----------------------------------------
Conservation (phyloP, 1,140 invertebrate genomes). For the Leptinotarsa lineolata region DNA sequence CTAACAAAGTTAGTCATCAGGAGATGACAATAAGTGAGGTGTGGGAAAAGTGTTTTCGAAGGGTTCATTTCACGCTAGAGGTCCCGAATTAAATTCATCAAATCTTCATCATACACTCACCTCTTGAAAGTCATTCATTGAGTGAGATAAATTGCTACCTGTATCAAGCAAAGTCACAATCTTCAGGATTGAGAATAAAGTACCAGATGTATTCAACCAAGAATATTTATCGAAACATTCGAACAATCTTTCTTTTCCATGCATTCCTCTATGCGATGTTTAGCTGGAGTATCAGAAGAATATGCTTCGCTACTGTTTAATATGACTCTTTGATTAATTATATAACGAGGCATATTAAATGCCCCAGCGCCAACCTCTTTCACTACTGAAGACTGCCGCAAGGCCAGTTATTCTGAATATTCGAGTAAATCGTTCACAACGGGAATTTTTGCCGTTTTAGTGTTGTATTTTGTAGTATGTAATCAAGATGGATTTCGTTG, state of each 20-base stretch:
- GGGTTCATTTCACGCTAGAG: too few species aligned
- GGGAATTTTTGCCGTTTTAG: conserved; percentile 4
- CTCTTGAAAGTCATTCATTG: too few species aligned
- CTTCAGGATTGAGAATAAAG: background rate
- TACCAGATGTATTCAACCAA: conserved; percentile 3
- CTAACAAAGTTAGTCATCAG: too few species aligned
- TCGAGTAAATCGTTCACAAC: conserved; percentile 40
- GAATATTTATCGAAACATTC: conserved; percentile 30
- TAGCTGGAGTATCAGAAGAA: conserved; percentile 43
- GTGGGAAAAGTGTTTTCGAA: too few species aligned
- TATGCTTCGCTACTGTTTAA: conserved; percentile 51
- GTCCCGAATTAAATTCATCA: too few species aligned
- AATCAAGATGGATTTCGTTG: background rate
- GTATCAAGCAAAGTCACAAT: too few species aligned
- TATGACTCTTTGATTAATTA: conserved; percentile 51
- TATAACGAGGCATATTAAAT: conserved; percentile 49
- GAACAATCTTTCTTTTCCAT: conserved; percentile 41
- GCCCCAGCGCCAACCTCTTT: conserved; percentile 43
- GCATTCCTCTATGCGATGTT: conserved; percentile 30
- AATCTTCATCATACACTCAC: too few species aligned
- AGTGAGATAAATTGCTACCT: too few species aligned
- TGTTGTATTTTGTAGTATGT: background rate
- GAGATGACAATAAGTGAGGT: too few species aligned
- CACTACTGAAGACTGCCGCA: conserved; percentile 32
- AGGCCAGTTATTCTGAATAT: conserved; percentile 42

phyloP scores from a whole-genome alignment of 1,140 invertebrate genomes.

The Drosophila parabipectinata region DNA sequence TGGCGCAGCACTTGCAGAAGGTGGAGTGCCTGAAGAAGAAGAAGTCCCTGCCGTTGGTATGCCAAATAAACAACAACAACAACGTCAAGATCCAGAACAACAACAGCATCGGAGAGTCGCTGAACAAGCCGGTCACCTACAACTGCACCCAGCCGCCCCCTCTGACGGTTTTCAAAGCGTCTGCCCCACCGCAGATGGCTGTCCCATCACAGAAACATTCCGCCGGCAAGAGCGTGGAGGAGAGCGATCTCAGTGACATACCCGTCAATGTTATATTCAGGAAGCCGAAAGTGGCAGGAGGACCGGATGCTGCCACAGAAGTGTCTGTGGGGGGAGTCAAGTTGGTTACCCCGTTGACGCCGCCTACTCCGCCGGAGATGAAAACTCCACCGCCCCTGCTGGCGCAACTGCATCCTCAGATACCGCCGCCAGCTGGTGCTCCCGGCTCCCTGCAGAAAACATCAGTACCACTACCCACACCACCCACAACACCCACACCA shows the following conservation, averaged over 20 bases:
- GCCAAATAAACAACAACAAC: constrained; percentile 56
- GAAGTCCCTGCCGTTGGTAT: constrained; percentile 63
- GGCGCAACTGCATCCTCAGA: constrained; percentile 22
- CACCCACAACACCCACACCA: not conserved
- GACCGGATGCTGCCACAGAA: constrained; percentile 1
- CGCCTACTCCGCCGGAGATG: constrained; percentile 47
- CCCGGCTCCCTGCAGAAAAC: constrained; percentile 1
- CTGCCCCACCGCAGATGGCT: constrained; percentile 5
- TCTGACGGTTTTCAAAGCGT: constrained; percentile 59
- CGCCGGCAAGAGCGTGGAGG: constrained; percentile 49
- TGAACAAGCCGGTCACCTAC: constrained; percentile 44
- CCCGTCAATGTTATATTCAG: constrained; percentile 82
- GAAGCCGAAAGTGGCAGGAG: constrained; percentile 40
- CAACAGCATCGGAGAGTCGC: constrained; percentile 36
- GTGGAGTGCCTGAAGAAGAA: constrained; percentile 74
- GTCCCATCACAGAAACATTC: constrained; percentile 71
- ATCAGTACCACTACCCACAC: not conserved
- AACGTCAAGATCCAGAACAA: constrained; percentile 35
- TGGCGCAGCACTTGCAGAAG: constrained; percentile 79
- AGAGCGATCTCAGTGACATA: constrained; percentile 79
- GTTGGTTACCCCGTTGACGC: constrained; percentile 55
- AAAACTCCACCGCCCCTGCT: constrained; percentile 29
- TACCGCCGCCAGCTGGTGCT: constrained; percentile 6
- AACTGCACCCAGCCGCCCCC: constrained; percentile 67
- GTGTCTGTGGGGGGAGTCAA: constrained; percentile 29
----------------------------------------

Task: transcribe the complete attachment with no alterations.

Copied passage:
Conservation (phyloP, 1,140 invertebrate genomes). For the Leptinotarsa lineolata region DNA sequence CTAACAAAGTTAGTCATCAGGAGATGACAATAAGTGAGGTGTGGGAAAAGTGTTTTCGAAGGGTTCATTTCACGCTAGAGGTCCCGAATTAAATTCATCAAATCTTCATCATACACTCACCTCTTGAAAGTCATTCATTGAGTGAGATAAATTGCTACCTGTATCAAGCAAAGTCACAATCTTCAGGATTGAGAATAAAGTACCAGATGTATTCAACCAAGAATATTTATCGAAACATTCGAACAATCTTTCTTTTCCATGCATTCCTCTATGCGATGTTTAGCTGGAGTATCAGAAGAATATGCTTCGCTACTGTTTAATATGACTCTTTGATTAATTATATAACGAGGCATATTAAATGCCCCAGCGCCAACCTCTTTCACTACTGAAGACTGCCGCAAGGCCAGTTATTCTGAATATTCGAGTAAATCGTTCACAACGGGAATTTTTGCCGTTTTAGTGTTGTATTTTGTAGTATGTAATCAAGATGGATTTCGTTG, state of each 20-base stretch:
- GGGTTCATTTCACGCTAGAG: too few species aligned
- GGGAATTTTTGCCGTTTTAG: conserved; percentile 4
- CTCTTGAAAGTCATTCATTG: too few species aligned
- CTTCAGGATTGAGAATAAAG: background rate
- TACCAGATGTATTCAACCAA: conserved; percentile 3
- CTAACAAAGTTAGTCATCAG: too few species aligned
- TCGAGTAAATCGTTCACAAC: conserved; percentile 40
- GAATATTTATCGAAACATTC: conserved; percentile 30
- TAGCTGGAGTATCAGAAGAA: conserved; percentile 43
- GTGGGAAAAGTGTTTTCGAA: too few species aligned
- TATGCTTCGCTACTGTTTAA: conserved; percentile 51
- GTCCCGAATTAAATTCATCA: too few species aligned
- AATCAAGATGGATTTCGTTG: background rate
- GTATCAAGCAAAGTCACAAT: too few species aligned
- TATGACTCTTTGATTAATTA: conserved; percentile 51
- TATAACGAGGCATATTAAAT: conserved; percentile 49
- GAACAATCTTTCTTTTCCAT: conserved; percentile 41
- GCCCCAGCGCCAACCTCTTT: conserved; percentile 43
- GCATTCCTCTATGCGATGTT: conserved; percentile 30
- AATCTTCATCATACACTCAC: too few species aligned
- AGTGAGATAAATTGCTACCT: too few species aligned
- TGTTGTATTTTGTAGTATGT: background rate
- GAGATGACAATAAGTGAGGT: too few species aligned
- CACTACTGAAGACTGCCGCA: conserved; percentile 32
- AGGCCAGTTATTCTGAATAT: conserved; percentile 42

phyloP scores from a whole-genome alignment of 1,140 invertebrate genomes.

The Drosophila parabipectinata region DNA sequence TGGCGCAGCACTTGCAGAAGGTGGAGTGCCTGAAGAAGAAGAAGTCCCTGCCGTTGGTATGCCAAATAAACAACAACAACAACGTCAAGATCCAGAACAACAACAGCATCGGAGAGTCGCTGAACAAGCCGGTCACCTACAACTGCACCCAGCCGCCCCCTCTGACGGTTTTCAAAGCGTCTGCCCCACCGCAGATGGCTGTCCCATCACAGAAACATTCCGCCGGCAAGAGCGTGGAGGAGAGCGATCTCAGTGACATACCCGTCAATGTTATATTCAGGAAGCCGAAAGTGGCAGGAGGACCGGATGCTGCCACAGAAGTGTCTGTGGGGGGAGTCAAGTTGGTTACCCCGTTGACGCCGCCTACTCCGCCGGAGATGAAAACTCCACCGCCCCTGCTGGCGCAACTGCATCCTCAGATACCGCCGCCAGCTGGTGCTCCCGGCTCCCTGCAGAAAACATCAGTACCACTACCCACACCACCCACAACACCCACACCA shows the following conservation, averaged over 20 bases:
- GCCAAATAAACAACAACAAC: constrained; percentile 56
- GAAGTCCCTGCCGTTGGTAT: constrained; percentile 63
- GGCGCAACTGCATCCTCAGA: constrained; percentile 22
- CACCCACAACACCCACACCA: not conserved
- GACCGGATGCTGCCACAGAA: constrained; percentile 1
- CGCCTACTCCGCCGGAGATG: constrained; percentile 47
- CCCGGCTCCCTGCAGAAAAC: constrained; percentile 1
- CTGCCCCACCGCAGATGGCT: constrained; percentile 5
- TCTGACGGTTTTCAAAGCGT: constrained; percentile 59
- CGCCGGCAAGAGCGTGGAGG: constrained; percentile 49
- TGAACAAGCCGGTCACCTAC: constrained; percentile 44
- CCCGTCAATGTTATATTCAG: constrained; percentile 82
- GAAGCCGAAAGTGGCAGGAG: constrained; percentile 40
- CAACAGCATCGGAGAGTCGC: constrained; percentile 36
- GTGGAGTGCCTGAAGAAGAA: constrained; percentile 74
- GTCCCATCACAGAAACATTC: constrained; percentile 71
- ATCAGTACCACTACCCACAC: not conserved
- AACGTCAAGATCCAGAACAA: constrained; percentile 35
- TGGCGCAGCACTTGCAGAAG: constrained; percentile 79
- AGAGCGATCTCAGTGACATA: constrained; percentile 79
- GTTGGTTACCCCGTTGACGC: constrained; percentile 55
- AAAACTCCACCGCCCCTGCT: constrained; percentile 29
- TACCGCCGCCAGCTGGTGCT: constrained; percentile 6
- AACTGCACCCAGCCGCCCCC: constrained; percentile 67
- GTGTCTGTGGGGGGAGTCAA: constrained; percentile 29